Help With Finding Schools? Liberal Arts?

<p>I'm an international student and don't have guidance counselors who can help me so I'm wondering if the other members of CC could give me some idea of colleges that might suit me. :) </p>

<p>I want to take classes in a lot of diverse subjects. I want to become a Computer Analyst so I'm looking to major in Computer Science, Electrical Engineering, Computer Engineering or something along those lines (and if I can, double major in Mathematics) but I also want to study foreign languages (Russian, Arabic, Spanish, French, Latin...? I know I'm going to find it hard to choose.) I want to study International Relations, Literature, Philosophy and that kind of thing. I'm worried about how I'm going to fit it all into my schedule but really, I'd like a school (I'm thinking liberal arts?) that is strong in both math/science and the humanities. I want the classes to be very challenging in both areas. </p>

<p>I'd prefer somewhere that wasn't too hot or too cold but I lean more toward it being too hot rather than too cold. I would be willing to consider anywhere, however. I would prefer being in a city or at the very least, near one as I've lived in a city all my life and enjoy the convenience and the resources in a city. </p>

<p>I'd like quite a big school but again, that isn't necessary, just a preference. I don't have a problem with large class sizes, etc. I'd like to have a lot of chances to get to know people. I really want somewhere that has "school spirit"! </p>

<p>I need somewhere that gives scholarships to international students. This and the challenging academics and strengths in both math/science and humanities are my biggest priorities. You can ignore everything else if you have an idea of a school based on just these requirements. :) </p>

<p>I really appreciate the help!</p>

<p>First, you can rule out most public universities, because usually they have little or no aid for international students. Unfortunately, some of the big public flagships also are among the schools that best meet some of your other requirements (good engineering programs, diverse offerings in foreign languages, "school spirt", in/near large cities, etc.)</p>

<p>American *liberal arts colleges<a href="or" title="LACs">/i</a> usually are private schools with about 3000 or fewer students and no (or limited) graduate programs. They often are located in rural, small town, or suburban areas. All but a few have no (or limited) engineering programs. So when you refer to "liberal arts", maybe you don't really want a LAC. However ... these schools do have a few advantages (such as small classes and, in many cases, very generous aid to international students). </p>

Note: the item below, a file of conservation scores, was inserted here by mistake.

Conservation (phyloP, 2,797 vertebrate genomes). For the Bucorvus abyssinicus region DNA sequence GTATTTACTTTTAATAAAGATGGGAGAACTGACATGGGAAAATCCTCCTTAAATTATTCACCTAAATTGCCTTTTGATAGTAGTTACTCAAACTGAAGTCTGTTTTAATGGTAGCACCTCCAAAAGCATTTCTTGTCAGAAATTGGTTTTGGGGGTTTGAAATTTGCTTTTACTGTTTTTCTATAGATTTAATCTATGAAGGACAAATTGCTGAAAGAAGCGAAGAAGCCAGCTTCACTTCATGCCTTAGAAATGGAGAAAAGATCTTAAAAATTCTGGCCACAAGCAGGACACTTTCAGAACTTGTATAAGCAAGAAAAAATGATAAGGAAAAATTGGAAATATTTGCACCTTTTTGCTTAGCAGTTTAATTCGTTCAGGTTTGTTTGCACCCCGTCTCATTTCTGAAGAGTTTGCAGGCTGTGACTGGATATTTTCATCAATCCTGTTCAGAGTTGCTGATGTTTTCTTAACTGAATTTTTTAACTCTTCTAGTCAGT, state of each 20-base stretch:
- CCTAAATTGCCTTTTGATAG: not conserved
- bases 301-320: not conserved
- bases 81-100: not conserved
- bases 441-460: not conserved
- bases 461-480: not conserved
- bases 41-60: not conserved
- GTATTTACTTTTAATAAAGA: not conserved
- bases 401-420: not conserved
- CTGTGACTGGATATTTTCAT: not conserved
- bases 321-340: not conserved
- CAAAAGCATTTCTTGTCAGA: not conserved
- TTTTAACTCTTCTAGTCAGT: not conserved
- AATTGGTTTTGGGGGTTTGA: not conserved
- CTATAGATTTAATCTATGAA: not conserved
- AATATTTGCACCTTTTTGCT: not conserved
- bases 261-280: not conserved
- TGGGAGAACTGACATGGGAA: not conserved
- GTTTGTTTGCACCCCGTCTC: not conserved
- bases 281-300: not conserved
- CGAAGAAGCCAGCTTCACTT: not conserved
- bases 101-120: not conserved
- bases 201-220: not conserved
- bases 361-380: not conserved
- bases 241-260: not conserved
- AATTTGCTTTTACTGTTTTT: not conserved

<p>Swarthmore College, a small LAC, has an engineering program and is located just outside a large city (Philadelphia). Harvey Mudd is a LAC that focuses on science, technology, and engineering, and is a member of a 5-college consortium (the Claremont colleges), which gives you access to more courses than most LACs can offer. So Harvey Mudd might be an excellent choice for you. However, both Harvey Mudd and Swarthmore are among the most selective schools in America. A good but somewhat less selective, urban LAC with engineering is Trinity College in Hartford, Connecticut.</p>

<p>Below are lists of schools with good aid to internationals. Many of these are in fact LACs.
Top</a> 25 Financial Aid Colleges in US for International Students (Need-aware) - Desperate Guide: Undergraduate College Financial Aid, Scholarship
Top</a> 6 Need-blind Colleges in US for International Students - Desperate Guide: Undergraduate College Financial Aid, Scholarship</p>

<p>Among the larger schools on these lists, UPenn might be an excellent choice. However, again, Penn is among the most selective schools in America. Carnegie Mellon seems like a good fit, though it too is rather selective and unfortunately has no aid for internationals. Case Western Reserve University in Cleveland is less selective and seems to fit most of your criteria rather well ... but unfortunately also has no aid for internationals. Tulane University is respected but not super selective, has an engineering program, has aid for internationals, and is located in an interesting warm-weather city. The University of Miami is another private school that seems to fit all these criteria.</p>

<p>If your qualifications don't match for Tulane or Miami, you may need to relax & refine some of your criteria to find other attractive schools with good aid and realistic chances at admissions. Oh, and I haven't looked at the deadlines (which are fast approaching - or already passed - in case you are applying for 2012).</p>

<p>How competitive of a student are you? It would help to know your stats so we can pick colleges that are potential targets for you. If Aid and selectivity were not issues then I would say Stanford and UC-Berkeley are perfect for you.</p>